NSString *filename = @”myOriginalImage.png”;
NSString *fullPathToThumbImage = [subdir stringByAppendingPathComponent:[NSString stringWithFormat:@”%dx%d%@”,(int) length, (int) length,filename];
NSString *fullPathToMainImage = [subdir stringByAppendingPathComponent:filename];

UIImage *thumbnail;

NSFileManager *fileManager = [NSFileManager defaultManager];

if ([fileManager fileExistsAtPath:fullPathToThumbImage] == YES) {
thumbnail = [UIImage imageWithContentsOfFile:fullPathToThumbImage];

}
else {
//couldn’t find a previously created thumb image so create one first…
UIImage *mainImage = [UIImage imageWithContentsOfFile:fullPathToMainImage];

UIImageView *mainImageView = [[UIImageView alloc] initWithImage:mainImage];

BOOL widthGreaterThanHeight = (mainImage.size.width > mainImage.size.height);
float sideFull = (widthGreaterThanHeight) ? mainImage.size.height : mainImage.size.width;

CGRect clippedRect = CGRectMake(0, 0, sideFull, sideFull);

//creating a square context the size of the final image which we will then
// manipulate and transform before drawing in the original image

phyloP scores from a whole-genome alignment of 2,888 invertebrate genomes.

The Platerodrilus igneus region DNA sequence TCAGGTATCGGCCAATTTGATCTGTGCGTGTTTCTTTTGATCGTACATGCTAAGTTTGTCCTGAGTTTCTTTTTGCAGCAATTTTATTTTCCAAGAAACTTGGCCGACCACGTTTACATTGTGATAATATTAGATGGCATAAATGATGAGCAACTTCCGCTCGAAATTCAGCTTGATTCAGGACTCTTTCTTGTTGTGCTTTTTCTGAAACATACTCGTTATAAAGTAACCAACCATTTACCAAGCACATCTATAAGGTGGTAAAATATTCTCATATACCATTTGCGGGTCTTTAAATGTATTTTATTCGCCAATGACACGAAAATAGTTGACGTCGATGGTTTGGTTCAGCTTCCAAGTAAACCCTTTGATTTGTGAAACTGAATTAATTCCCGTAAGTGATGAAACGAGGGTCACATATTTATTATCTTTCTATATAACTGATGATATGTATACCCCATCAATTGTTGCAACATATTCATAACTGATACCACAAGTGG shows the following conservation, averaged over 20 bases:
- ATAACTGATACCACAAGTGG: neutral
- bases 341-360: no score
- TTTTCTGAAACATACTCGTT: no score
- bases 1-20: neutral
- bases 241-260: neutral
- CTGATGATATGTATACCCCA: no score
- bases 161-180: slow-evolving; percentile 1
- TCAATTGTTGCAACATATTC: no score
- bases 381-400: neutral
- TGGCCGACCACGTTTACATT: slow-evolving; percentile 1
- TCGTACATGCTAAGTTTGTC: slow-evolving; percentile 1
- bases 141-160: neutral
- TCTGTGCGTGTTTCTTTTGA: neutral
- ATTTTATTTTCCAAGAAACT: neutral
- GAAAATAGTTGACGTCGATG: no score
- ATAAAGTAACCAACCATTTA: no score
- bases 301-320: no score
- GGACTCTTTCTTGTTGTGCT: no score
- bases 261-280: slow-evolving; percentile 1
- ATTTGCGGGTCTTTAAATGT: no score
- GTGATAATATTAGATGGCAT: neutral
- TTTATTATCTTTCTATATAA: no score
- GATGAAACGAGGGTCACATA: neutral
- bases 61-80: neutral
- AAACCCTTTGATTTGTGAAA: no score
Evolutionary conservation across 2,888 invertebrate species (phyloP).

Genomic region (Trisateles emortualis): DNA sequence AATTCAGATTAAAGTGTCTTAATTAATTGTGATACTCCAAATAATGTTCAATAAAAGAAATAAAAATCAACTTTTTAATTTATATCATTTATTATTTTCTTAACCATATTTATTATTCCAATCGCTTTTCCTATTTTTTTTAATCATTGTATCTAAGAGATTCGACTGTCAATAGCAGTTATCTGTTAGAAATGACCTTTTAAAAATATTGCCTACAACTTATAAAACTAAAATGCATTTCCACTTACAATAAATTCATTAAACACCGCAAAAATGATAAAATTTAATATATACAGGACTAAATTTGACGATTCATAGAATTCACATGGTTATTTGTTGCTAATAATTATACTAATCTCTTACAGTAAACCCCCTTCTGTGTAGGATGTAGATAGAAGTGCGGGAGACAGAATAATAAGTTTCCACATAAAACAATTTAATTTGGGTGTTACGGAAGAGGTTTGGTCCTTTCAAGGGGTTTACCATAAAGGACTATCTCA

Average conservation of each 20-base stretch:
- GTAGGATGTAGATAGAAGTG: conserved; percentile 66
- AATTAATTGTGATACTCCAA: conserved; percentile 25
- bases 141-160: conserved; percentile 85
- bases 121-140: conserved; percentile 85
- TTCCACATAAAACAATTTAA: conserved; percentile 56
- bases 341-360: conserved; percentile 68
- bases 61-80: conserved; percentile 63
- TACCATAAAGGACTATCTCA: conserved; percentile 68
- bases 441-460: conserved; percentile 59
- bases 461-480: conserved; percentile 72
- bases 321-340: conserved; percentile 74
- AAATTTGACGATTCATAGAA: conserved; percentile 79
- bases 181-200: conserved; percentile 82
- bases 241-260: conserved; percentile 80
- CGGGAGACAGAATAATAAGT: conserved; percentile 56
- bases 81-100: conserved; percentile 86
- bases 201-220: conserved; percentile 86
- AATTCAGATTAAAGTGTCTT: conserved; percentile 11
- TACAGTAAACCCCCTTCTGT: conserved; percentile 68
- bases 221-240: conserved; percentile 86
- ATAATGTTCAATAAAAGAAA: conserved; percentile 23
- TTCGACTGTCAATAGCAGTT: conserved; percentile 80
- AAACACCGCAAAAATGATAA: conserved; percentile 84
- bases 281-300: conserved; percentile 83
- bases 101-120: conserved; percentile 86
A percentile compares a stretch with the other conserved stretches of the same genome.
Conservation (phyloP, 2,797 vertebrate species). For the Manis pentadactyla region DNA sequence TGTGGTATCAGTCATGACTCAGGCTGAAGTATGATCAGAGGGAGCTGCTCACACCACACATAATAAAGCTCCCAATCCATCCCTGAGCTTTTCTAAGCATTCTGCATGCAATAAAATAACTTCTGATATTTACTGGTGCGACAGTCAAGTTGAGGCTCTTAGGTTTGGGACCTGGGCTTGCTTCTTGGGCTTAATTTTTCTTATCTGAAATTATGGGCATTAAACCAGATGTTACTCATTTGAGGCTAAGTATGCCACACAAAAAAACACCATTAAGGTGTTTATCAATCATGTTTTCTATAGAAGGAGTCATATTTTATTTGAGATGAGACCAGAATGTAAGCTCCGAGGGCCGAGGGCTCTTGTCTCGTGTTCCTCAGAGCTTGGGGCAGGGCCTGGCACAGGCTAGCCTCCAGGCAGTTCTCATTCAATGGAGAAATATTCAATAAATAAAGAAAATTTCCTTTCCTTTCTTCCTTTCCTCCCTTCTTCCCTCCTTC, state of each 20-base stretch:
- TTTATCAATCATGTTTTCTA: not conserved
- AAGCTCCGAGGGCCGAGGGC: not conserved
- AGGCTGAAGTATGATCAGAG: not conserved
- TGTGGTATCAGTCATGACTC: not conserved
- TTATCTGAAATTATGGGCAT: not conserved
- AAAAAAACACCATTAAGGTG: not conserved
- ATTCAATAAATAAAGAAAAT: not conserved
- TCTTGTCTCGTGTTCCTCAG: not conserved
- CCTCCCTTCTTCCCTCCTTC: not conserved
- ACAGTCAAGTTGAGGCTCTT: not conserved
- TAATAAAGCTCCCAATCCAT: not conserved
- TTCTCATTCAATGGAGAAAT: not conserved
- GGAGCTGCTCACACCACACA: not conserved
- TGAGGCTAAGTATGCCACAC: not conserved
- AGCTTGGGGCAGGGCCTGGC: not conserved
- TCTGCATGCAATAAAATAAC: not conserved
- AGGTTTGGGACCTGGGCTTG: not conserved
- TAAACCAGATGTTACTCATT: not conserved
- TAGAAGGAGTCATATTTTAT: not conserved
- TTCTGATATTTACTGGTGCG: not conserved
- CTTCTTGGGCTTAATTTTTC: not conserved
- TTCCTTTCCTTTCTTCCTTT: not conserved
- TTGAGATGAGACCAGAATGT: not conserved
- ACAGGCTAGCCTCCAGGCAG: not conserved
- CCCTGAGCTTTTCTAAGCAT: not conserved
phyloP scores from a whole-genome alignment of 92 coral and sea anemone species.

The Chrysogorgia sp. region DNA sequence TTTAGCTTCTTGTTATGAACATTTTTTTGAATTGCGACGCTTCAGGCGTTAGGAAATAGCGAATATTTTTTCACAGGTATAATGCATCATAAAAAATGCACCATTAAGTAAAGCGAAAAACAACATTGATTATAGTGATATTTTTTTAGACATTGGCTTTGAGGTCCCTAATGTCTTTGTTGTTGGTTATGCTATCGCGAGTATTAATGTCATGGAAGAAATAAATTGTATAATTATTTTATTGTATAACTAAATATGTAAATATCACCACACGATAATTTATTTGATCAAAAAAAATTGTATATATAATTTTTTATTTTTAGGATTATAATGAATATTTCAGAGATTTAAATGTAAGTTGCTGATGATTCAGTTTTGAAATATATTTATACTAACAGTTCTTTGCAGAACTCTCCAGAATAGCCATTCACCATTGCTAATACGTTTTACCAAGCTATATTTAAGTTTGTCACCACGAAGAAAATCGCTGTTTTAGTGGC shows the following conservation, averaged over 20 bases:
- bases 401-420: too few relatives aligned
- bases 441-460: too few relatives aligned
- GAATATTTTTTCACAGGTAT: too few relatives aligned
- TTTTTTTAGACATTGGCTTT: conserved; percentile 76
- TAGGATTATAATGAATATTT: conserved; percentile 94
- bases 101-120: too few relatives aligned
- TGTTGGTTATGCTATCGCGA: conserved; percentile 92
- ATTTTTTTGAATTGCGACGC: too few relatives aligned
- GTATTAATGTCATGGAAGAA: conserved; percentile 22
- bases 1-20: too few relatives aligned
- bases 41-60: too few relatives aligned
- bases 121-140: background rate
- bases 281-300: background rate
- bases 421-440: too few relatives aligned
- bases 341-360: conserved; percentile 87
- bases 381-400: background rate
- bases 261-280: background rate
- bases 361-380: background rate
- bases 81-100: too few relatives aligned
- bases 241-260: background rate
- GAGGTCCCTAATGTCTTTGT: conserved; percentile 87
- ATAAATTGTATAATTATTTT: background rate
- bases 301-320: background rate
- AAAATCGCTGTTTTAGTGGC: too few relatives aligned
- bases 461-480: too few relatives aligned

UIGraphicsBeginImageContext(CGSizeMake(length, length));
CGContextRef currentContext = UIGraphicsGetCurrentContext();

CGContextClipToRect( currentContext, clippedRect);

CGFloat scaleFactor = length/sideFull;

if (widthGreaterThanHeight) {
//a landscape image – make context shift the original image to the left when drawn into the context
CGContextTranslateCTM(currentContext, -((mainImage.size.width – sideFull) / 2) * scaleFactor, 0);

}
else {
//a portfolio image – make context shift the original image upwards when drawn into the context
CGContextTranslateCTM(currentContext, 0, -((mainImage.size.height – sideFull) / 2) * scaleFactor);

}
//this will automatically scale any CGImage down/up to the required thumbnail side (length) when the CGImage gets drawn into the context on the next line of code
CGContextScaleCTM(currentContext, scaleFactor, scaleFactor);

[mainImageView.layer renderInContext:currentContext];

thumbnail = UIGraphicsGetImageFromCurrentImageContext();

UIGraphicsEndImageContext();
NSData *imageData = UIImagePNGRepresentation(thumbnail);

[imageData writeToFile:fullPathToThumbImage atomically:YES];

thumbnail = [UIImage imageWithContentsOfFile:fullPathToThumbImage];
}
return thumbnail;
}

So if, for example your original image looked like this:

finn

Using the method above you could request a 100×100 pixel thumbnail which would result in this:

finn_thumb